The day Batang Gilas took down Asia’s giants

‘Walang kapantay.’

That’s how Harvey Pagsanjan described the most memorable game of his life thus far. No, he wasn’t talking about the tournaments he played for Hope Christian High School, where he has established himself as the team’s star player. He wasn’t even talking about a match or a scrimmage that happened in the Philippines. Instead, he considers a game that happened overseas three years ago as the best he ever played.

Batang Gilas FIBA

The year was 2015. Jonas Tibayan, Gillian Flores, Gian Mamuyac, Harvey Pagsanjan, John Lagumen, Jethro Publico, Rap Escalona, SJ Belangel, Juan Gomez de Liaño, Dave Ildefonso, Jason Credo, Will Gozum—twelve Filipino boys represented the nation and competed against other national teams for the biennial FIBA Asia U16 Championship.

The first round was a breeze for Batang Gilas, as they easily defeated their counterparts from Thailand and Bahrain. The games were lopsided, it seemed like the tournament would be effortless for the Filipinos.

However, the real challenge came in the second round. After winning the first second round match against Iraq, the Philippines were defeated by South Korea in a close game, 74-77. With a 1-1 card, Batang Gilas would face China in its third game for the second round.

Just like how dominant China’s senior team was, the country’s junior team was a beast in the U16. Ever since the tournament started in 2009, they never dropped a game, which so far resulted to three titles in 2009, 2011 and 2013.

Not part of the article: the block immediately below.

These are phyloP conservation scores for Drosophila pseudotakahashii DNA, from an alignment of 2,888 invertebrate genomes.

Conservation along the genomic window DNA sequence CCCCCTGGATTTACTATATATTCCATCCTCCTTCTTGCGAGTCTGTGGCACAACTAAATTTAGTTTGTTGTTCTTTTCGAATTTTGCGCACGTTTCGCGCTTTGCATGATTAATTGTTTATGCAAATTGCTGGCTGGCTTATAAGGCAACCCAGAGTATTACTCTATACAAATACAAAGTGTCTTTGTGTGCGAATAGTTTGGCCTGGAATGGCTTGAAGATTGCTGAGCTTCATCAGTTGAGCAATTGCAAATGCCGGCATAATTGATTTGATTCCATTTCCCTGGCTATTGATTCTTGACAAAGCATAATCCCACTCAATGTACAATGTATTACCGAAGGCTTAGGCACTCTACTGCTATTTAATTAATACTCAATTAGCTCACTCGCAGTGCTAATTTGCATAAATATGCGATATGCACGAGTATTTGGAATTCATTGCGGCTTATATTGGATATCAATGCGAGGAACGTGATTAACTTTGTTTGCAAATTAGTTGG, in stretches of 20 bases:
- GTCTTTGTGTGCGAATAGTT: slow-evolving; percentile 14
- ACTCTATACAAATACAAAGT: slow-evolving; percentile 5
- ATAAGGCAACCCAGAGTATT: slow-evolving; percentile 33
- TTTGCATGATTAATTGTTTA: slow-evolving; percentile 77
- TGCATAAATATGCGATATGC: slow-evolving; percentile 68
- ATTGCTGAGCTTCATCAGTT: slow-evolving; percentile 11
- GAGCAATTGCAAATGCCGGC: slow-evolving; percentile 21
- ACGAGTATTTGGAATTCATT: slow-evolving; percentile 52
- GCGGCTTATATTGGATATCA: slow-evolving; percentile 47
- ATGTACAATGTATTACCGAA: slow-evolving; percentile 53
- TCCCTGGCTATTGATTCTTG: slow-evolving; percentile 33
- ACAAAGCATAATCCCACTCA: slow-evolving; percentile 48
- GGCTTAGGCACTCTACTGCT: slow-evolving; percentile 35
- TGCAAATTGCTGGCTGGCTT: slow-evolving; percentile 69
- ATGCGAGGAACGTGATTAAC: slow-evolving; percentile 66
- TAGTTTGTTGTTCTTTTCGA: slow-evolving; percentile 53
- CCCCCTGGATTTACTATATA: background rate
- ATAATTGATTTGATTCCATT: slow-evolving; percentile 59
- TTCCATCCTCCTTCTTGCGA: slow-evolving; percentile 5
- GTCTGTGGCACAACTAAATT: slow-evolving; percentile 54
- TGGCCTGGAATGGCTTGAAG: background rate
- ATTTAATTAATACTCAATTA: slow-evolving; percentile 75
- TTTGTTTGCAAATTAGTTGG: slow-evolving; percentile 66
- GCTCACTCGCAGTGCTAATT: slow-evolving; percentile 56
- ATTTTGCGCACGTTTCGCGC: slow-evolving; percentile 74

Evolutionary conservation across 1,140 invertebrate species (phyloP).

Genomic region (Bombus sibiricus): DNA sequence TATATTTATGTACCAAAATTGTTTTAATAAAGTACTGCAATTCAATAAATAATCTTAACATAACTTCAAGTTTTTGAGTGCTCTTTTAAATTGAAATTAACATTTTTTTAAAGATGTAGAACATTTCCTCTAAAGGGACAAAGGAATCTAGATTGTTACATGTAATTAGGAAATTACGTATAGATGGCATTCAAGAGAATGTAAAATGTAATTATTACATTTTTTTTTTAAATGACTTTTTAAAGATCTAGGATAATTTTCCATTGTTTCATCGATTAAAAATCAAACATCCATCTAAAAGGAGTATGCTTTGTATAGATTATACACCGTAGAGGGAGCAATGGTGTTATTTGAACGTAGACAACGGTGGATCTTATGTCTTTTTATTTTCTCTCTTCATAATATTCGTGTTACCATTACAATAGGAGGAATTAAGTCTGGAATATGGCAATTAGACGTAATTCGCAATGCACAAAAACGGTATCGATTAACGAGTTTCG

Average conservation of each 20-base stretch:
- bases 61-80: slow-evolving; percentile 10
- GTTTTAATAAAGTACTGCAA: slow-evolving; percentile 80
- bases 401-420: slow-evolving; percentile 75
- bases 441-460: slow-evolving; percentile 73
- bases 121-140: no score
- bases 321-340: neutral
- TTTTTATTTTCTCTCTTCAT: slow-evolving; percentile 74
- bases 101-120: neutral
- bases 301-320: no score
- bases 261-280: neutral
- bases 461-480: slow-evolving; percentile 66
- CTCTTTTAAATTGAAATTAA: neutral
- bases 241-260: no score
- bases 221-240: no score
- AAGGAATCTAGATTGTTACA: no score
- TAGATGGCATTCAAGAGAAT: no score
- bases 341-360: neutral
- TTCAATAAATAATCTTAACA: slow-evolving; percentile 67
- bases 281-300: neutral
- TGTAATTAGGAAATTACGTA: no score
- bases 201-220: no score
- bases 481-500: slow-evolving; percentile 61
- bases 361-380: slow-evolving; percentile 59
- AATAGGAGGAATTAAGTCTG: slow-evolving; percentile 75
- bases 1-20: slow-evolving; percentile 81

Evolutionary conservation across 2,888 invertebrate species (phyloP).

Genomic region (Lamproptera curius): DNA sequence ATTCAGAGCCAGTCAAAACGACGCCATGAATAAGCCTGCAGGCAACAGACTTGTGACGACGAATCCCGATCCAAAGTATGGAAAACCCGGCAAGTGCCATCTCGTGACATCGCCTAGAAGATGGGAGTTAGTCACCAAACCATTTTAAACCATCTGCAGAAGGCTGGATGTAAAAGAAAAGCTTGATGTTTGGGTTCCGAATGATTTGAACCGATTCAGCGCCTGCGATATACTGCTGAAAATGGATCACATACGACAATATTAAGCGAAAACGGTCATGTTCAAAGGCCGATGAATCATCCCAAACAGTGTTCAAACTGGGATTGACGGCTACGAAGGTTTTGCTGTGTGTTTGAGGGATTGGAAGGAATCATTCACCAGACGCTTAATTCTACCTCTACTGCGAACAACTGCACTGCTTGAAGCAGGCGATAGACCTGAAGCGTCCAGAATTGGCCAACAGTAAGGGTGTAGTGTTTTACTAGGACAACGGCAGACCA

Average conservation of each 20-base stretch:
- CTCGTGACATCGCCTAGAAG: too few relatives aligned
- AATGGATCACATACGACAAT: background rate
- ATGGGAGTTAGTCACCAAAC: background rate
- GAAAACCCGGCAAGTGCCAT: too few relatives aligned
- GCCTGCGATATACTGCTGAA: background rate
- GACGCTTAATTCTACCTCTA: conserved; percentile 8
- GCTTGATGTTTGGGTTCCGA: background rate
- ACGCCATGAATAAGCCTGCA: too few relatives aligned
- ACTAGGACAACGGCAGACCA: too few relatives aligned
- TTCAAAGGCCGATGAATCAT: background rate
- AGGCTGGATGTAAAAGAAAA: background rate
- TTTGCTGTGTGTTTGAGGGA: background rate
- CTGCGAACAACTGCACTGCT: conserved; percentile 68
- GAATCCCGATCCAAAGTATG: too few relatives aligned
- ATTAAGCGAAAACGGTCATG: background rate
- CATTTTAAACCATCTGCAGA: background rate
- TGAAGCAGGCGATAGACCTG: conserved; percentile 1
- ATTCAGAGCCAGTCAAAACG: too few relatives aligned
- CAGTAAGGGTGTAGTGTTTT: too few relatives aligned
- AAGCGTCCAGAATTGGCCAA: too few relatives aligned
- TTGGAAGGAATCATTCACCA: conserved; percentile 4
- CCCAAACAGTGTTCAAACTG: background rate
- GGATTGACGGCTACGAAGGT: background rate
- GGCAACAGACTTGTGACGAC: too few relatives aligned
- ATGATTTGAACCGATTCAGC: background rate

It was a tough task ahead for the kids. Aside from China’s history of dominance, the Philippines also had to overcome the huge height difference. While Batang Gilas only had one player standing at 6’4, China had seven players who stood taller than that—the tallest being 6’11. And in basketball, several inches of difference in height could separate a commoner from a giant on the court. Arguably, Batang Gilas were a bunch of Davids to China’s Goliaths.

But just like how David defeated Goliath, the young Filipino squad were out to slay the giants (literal and figurative) of Asian basketball.

Batang Gilas kept it close until crunch time. But with only two minutes left in the game, they were still trailing, 67-72. As time was not on their side, the young guns needed some sort of a miracle to overcome a five-point deficit.

Off the inbounds, Batang Gilas looked to make it a single-possession game. Jason, who received the ball from SJ, faked a shot from deep. His defender bit the fake, and was left in mid-air when he blew by him. Off the drive, Jason attracted three more defenders, one of which was assigned to Harvey. And so, with another fake, he made a pass in mid-air. The ball found its way to Harvey from deep.


Harvey made the three-point shot. And so the lead went down to two. On the other end, Batang Gilas executed an airtight defense against the much taller players from China. It took 21 seconds for someone to drive the ball to the lane, only to kick out to a shooter for a contested three. China missed, and the possession went back to he Filipinos. This time, they faced an impenetrable defense. Failing to get the ball inside the paint, SJ passed the ball to Jason, who elected to shoot the three over the outstretched arms of his defender.